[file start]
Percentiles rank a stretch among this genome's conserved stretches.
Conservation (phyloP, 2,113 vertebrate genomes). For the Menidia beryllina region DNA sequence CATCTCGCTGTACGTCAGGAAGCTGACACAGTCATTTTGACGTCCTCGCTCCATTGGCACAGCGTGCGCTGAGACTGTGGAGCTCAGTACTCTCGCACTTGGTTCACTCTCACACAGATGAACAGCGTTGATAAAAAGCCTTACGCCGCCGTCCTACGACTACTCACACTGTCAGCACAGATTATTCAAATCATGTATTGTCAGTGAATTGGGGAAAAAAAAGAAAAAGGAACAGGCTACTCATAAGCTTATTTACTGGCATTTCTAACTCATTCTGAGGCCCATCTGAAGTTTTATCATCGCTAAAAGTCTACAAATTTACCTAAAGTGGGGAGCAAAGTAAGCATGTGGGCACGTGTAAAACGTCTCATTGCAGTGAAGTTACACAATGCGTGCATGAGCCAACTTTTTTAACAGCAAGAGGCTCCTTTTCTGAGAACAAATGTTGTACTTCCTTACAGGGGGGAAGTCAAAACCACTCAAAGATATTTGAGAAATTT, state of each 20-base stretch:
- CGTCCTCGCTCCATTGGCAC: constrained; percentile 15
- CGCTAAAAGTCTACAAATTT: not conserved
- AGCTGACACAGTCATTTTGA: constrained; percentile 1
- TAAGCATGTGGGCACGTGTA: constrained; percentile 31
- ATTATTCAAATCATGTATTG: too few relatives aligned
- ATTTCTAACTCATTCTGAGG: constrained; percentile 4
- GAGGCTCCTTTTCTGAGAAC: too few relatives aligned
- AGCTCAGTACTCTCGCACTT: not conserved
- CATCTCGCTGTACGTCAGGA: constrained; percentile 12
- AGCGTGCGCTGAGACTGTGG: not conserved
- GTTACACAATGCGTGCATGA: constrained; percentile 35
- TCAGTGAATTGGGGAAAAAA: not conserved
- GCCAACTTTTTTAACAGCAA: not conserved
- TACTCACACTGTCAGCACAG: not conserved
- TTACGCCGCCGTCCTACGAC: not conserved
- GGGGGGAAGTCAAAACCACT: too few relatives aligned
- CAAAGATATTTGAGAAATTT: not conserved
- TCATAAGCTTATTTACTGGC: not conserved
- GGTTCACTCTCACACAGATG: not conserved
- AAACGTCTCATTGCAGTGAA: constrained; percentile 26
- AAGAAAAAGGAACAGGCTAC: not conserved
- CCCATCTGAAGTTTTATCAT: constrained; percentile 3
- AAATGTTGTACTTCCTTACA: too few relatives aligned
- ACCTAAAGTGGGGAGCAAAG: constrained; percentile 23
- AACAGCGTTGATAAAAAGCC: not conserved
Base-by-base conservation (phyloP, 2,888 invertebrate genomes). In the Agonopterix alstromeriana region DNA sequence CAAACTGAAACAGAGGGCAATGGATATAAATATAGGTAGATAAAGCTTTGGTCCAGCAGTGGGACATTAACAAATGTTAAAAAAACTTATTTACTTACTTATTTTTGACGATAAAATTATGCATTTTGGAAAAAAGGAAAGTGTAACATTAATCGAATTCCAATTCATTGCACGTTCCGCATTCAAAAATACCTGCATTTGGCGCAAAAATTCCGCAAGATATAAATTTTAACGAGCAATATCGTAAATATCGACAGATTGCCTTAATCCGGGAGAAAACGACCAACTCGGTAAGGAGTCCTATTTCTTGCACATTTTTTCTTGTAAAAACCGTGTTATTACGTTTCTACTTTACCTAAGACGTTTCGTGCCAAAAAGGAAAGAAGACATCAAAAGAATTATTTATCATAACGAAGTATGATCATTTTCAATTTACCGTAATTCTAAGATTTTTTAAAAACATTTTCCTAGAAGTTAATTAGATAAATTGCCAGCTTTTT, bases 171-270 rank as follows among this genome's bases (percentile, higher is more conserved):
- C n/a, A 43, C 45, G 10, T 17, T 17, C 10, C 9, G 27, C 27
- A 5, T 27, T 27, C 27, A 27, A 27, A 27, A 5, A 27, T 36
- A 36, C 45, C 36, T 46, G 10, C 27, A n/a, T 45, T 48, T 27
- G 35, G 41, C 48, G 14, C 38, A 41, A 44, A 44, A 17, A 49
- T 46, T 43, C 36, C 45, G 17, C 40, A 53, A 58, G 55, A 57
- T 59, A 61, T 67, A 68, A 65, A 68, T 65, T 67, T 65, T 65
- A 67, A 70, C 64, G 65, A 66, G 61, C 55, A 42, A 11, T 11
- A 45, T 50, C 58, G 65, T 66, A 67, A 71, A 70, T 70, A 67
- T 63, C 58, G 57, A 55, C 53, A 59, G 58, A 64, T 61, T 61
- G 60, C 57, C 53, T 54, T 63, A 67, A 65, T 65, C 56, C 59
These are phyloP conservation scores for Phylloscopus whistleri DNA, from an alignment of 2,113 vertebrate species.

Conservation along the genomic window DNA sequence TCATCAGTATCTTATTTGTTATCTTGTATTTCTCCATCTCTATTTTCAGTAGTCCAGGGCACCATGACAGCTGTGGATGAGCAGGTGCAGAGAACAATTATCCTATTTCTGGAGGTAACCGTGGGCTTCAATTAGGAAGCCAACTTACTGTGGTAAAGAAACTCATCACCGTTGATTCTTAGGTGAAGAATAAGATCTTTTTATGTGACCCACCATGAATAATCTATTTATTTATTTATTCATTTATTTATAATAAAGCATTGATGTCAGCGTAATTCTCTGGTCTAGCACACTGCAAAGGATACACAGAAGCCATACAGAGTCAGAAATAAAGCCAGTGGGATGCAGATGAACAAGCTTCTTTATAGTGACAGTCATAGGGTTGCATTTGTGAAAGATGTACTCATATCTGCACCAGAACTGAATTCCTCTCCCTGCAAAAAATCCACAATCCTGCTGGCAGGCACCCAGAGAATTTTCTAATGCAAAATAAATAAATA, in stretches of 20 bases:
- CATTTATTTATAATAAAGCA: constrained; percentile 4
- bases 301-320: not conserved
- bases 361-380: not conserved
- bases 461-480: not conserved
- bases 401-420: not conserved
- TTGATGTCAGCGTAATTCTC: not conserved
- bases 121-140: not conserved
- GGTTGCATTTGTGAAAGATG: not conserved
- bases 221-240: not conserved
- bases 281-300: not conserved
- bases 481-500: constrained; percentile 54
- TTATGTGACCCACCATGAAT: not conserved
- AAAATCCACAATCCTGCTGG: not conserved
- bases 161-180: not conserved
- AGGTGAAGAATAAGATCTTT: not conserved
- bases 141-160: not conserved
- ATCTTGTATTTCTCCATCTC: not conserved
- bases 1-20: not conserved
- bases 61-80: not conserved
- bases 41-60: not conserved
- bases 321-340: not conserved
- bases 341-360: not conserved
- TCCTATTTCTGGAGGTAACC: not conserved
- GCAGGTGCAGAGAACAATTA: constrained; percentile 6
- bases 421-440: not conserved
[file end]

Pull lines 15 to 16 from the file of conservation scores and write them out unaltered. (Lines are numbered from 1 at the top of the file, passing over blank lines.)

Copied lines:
- GCCAACTTTTTTAACAGCAA: not conserved
- TACTCACACTGTCAGCACAG: not conserved